Humphrys 'Smears' and the Link to Campbell's Former Aide; Riddle over How Tape of Speech Ended Up at the Times

Daily Mail (London), September 6, 2005 | Go to article overview

Humphrys 'Smears' and the Link to Campbell's Former Aide; Riddle over How Tape of Speech Ended Up at the Times


Byline: MATT BORN

SUSPICIONS of a new Labour smear campaign against broadcaster John Humphrys hardened last night.

It emerged that Alastair Campbell's former right-hand man Tim Allan may have been behind damaging claims that the Today presenter launched a four-letter tirade against ministers.

Mr Allan, who spent four years as Mr Campbell's Downing Street deputy, was sent the only videotape of the veteran broadcaster's controversial after-dinner speech last week.

By the next day, the tape had been leaked to the Labour-supporting Times which devoted two pages of its Saturday edition to allegations that Humphrys had 'ridiculed senior Labour politicians and implied that all ministers are liars'.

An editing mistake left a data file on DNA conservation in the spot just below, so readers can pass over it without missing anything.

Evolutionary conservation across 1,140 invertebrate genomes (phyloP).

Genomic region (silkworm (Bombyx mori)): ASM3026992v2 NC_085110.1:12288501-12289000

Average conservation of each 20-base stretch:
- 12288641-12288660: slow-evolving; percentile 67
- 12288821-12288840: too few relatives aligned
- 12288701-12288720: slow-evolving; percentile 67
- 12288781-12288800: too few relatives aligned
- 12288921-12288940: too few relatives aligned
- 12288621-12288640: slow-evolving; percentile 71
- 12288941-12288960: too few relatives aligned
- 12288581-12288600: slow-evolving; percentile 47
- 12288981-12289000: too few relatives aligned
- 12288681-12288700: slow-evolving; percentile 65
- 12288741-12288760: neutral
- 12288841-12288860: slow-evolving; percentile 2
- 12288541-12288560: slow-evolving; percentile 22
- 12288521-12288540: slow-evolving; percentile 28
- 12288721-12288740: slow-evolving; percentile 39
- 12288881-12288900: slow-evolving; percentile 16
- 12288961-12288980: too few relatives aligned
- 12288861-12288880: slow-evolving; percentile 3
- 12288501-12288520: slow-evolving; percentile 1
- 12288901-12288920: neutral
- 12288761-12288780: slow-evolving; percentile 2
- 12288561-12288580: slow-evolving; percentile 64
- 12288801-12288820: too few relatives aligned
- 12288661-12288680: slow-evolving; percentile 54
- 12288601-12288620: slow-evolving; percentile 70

The story - which appeared to cast doubt on the impartiality of the BBC's most high-profile political interviewer - was potentially hugely embarrassing to both Humphrys and the BBC.

But with the finger of suspicion now pointing at Mr Allan, the revelations are likely to backfire on Downing Street and inflame tensions between Number 10 and the BBC. The controversy erupted after The Times published extracts from a speech Humphrys gave to the Communication Directors' Forum on June 8.

The paper said he launched a foulmouthed tirade against ministers, including Tony Blair, Gordon Brown and Peter Mandelson, and also insisted that the Today programme had 'got it right' over Andrew Gilligan's story that Number 10 had 'sexed up' its dossier about Saddam Hussein's weapons of mass destruction.

Last night, the head of the company that organised the conference said Mr Allan had been sent the only videotape of the speech. Mark Rayner, chief executive of Richmond Events, said: 'Tim Allan contacted us last Thursday because he had seen a copy of our newsletter, which included a picture of John Humphrys and a quote from his speech.

'Mr Allan wanted to check that the quote was accurate so we sent him the tape in a bid to reassure him that it was. …

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